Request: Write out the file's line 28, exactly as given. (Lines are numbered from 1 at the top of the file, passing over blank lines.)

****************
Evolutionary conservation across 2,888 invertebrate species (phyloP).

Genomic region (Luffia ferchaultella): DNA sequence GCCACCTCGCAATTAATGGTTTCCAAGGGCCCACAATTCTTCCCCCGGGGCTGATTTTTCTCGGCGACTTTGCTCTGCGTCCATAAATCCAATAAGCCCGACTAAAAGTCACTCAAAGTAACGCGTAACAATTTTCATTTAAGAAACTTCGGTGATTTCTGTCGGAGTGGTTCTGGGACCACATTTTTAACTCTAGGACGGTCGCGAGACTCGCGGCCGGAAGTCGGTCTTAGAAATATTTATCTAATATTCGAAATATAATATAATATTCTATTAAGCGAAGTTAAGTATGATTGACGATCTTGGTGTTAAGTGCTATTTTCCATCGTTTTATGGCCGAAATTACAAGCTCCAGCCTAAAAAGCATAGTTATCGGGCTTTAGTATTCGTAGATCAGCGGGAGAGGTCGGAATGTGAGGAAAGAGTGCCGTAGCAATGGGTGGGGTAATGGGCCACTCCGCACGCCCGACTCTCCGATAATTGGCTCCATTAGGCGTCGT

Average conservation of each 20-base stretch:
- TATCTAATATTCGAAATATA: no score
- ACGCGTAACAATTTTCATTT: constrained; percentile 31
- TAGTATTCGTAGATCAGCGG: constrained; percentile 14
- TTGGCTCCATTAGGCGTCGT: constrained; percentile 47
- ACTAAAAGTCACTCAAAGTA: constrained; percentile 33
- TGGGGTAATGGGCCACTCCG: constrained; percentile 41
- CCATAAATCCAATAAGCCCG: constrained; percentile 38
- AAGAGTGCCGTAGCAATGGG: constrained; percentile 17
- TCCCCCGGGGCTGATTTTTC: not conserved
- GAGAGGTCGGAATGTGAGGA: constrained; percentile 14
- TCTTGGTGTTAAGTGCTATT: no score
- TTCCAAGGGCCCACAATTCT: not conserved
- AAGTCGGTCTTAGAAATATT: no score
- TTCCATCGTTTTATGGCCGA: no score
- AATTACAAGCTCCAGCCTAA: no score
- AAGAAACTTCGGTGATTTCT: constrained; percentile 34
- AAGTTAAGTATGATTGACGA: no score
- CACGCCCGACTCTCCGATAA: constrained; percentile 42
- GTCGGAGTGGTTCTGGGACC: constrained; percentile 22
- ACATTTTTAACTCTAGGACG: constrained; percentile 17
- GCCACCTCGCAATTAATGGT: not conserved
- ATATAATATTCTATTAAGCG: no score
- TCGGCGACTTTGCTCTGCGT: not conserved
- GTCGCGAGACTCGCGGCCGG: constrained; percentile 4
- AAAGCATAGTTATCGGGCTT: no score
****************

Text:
- AAAGCATAGTTATCGGGCTT: no score